Her reaction to an Oscar for Fargo suggested a complex attitude towards fame. With Three Billboards, it will be tested again
Winners of the Oscar for best actress can pretty much choose what to do next. But, when Frances McDormand won in 1996 – for her performance as an eccentric but unfoolable Minnesota cop in Fargo – she made choices that surprised Hollywood.
The best thing about the award, she told interviewers, was that she was now famous enough to be cast in a Sesame Street video giving tips to children who got lost. Then, at a point where she could have picked any film, she chose to go to the Gate theatre in Dublin for a revival of Tennessee Williams’s A Streetcar Named Desire. She specifically asked the Gate not to mention her Oscar in the programme.
Elizabeth Taylor? Meryl Streep? Frances McDormand? Our chief critic picks a winner from his five nominees – and reveals who you chose as your champion
The Academy award for best actress confers a burdensome glamour on its recipient, in most cases a career-high but sometimes a career-end, a longed-for prize that nothing can top, making its winner a pampered jewel in a very male prestige display. Like almost everything about the Academy Awards, it rewards tragedy rather than comedy, and grandiloquence rather than subtlety, so there is something operatic in lining up a five-part fantasy league of the best actress winners. But these are some of the most glorious and intensely pleasurable performances it is possible to watch.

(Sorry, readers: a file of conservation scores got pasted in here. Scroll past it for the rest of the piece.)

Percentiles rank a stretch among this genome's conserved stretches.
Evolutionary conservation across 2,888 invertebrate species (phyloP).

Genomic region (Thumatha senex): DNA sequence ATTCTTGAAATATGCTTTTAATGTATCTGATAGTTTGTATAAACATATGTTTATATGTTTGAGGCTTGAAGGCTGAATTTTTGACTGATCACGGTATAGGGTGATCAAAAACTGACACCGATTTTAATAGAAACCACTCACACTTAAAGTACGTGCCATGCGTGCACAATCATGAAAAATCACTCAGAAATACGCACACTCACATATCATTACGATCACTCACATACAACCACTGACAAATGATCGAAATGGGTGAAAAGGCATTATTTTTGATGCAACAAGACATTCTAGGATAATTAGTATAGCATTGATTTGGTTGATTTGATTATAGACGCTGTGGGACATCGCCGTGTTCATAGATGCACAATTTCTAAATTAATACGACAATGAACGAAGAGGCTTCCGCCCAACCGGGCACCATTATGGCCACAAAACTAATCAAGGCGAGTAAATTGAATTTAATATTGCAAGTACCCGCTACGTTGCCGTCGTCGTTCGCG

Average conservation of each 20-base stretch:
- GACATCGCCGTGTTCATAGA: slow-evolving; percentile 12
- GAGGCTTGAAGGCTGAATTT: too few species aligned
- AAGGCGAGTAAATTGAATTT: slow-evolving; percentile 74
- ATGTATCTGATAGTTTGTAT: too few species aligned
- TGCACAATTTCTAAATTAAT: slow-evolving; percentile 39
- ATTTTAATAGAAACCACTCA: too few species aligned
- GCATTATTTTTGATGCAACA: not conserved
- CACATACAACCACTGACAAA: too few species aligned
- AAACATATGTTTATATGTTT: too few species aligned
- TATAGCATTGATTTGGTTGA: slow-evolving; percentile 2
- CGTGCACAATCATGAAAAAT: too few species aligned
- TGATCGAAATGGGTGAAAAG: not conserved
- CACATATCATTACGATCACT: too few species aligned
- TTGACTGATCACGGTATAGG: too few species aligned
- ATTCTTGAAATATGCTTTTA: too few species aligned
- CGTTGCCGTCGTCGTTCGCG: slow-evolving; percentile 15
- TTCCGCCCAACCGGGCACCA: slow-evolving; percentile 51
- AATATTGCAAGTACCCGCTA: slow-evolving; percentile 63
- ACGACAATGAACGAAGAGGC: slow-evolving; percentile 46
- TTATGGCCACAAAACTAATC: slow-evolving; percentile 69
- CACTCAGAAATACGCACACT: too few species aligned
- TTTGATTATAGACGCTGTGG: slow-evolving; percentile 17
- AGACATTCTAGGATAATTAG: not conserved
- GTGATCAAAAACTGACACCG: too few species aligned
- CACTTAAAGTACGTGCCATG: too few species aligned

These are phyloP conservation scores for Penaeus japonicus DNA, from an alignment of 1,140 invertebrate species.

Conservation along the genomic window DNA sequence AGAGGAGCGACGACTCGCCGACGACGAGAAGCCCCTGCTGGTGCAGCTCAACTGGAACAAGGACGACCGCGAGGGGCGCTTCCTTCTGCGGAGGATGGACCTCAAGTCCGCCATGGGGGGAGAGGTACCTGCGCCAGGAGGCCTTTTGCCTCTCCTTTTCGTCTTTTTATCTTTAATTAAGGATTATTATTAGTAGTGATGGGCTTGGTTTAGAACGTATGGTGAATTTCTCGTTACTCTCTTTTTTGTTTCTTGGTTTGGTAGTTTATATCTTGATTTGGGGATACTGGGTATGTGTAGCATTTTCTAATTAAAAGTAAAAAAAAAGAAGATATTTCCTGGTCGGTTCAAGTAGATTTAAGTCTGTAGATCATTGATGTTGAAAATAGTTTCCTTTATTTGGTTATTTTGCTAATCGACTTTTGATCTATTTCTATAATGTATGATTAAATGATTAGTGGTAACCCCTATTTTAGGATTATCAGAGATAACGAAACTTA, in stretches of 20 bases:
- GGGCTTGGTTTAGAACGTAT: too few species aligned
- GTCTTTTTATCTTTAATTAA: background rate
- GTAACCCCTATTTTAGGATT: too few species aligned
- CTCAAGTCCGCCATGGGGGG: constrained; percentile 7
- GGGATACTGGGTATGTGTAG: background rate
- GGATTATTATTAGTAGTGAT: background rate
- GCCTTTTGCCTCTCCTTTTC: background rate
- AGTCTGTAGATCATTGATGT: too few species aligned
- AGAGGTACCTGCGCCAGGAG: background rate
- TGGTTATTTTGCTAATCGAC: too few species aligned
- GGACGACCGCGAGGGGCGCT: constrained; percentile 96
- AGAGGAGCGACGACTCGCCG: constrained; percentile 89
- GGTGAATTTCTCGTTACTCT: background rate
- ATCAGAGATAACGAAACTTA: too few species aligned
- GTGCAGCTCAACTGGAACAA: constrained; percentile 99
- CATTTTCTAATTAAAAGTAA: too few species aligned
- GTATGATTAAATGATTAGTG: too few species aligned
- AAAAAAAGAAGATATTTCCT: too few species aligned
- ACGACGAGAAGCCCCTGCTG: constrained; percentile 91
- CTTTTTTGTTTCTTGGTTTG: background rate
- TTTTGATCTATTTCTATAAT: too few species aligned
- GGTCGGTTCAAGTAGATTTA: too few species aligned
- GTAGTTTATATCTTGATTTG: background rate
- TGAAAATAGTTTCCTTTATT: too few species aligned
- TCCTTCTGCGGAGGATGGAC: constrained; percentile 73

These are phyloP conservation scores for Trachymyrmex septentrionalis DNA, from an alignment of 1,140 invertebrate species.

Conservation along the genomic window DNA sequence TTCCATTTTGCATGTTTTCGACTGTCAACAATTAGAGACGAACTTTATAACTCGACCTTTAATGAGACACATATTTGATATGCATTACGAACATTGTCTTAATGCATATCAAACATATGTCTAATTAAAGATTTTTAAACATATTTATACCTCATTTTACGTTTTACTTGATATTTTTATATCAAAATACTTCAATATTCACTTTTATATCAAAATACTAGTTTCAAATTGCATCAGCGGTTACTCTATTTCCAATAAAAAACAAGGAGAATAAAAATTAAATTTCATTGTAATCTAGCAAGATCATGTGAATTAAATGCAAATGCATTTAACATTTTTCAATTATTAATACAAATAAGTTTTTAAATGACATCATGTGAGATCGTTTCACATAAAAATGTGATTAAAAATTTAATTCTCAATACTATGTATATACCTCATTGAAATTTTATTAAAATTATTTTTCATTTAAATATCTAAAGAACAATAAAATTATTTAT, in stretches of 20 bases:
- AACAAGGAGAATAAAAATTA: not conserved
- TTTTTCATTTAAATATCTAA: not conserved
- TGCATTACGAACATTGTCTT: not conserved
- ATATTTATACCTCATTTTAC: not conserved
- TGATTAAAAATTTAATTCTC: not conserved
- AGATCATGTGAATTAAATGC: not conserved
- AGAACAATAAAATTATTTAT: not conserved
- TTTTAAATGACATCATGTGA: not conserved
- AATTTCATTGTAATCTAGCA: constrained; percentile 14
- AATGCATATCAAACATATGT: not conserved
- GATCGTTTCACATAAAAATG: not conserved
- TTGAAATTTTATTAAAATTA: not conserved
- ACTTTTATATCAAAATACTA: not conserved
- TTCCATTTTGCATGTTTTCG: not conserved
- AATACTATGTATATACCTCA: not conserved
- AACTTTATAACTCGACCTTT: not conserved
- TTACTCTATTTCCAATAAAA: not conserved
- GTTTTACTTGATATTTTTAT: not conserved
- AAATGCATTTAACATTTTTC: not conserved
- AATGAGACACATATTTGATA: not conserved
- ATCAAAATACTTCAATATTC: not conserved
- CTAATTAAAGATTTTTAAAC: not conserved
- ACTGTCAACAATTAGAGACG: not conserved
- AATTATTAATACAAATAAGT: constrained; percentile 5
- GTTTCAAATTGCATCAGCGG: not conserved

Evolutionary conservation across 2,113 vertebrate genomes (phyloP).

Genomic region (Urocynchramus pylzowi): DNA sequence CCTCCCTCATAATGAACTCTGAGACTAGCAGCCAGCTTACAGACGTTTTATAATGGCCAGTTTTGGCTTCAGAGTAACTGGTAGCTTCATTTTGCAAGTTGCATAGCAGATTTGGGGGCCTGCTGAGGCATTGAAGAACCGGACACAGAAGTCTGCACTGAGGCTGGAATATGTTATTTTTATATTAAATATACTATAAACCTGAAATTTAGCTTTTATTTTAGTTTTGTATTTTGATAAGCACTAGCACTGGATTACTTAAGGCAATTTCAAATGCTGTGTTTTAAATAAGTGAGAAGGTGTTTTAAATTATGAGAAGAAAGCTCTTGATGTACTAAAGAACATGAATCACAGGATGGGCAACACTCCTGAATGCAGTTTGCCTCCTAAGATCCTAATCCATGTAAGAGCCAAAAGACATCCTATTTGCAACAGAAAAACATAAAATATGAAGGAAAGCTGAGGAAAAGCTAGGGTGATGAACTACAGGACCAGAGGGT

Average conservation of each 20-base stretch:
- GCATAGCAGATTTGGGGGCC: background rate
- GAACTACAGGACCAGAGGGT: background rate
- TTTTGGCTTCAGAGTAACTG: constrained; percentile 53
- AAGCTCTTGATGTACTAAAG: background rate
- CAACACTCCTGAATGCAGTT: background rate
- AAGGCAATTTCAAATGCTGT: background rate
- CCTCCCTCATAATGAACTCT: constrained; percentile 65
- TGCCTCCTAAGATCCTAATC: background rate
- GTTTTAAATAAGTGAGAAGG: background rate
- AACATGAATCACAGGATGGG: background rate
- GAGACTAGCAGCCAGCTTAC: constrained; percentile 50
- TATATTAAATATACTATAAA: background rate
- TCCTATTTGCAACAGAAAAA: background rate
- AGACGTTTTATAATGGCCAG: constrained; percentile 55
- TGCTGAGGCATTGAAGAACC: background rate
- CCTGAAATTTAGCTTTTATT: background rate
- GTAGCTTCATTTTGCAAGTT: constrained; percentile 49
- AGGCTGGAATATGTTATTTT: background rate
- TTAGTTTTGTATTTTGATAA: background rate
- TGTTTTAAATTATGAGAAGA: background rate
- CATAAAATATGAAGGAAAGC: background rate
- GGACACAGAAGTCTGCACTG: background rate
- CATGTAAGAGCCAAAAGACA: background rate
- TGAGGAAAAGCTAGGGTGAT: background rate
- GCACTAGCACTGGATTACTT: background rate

Frances McDormand excels as a mother taunting the police to uncover the truth about her daughter’s death
Life and death, heaven and hell, damnation and redemption collide in this blisteringly foul-mouthed, yet surprisingly tender, tragicomedy from British-Irish writer-director Martin McDonagh. Lacing a western-tinged tale of outlaw justice with Jacobean themes of rape, murder and revenge, McDonagh’s second American-set feature finds a grieving mother naming and shaming the lawmen who have failed to catch her daughter’s killer.
The subject is no laughing matter, but as with his 2008 debut feature, In Bruges, McDonagh’s Chaucerian ear for obscenity provokes giggles, guffaws and gasps in the most inappropriate circumstances. More importantly, he underpins the anarchic nihilism of his narrative with a heartbreaking meditation upon the toxic power of rage. When characters, struggling to make sense of all this chaos, utter platitudes such as “anger just begets greater anger” and “through love comes calm”, it seems less like a killing joke than a weirdly sincere mission statement.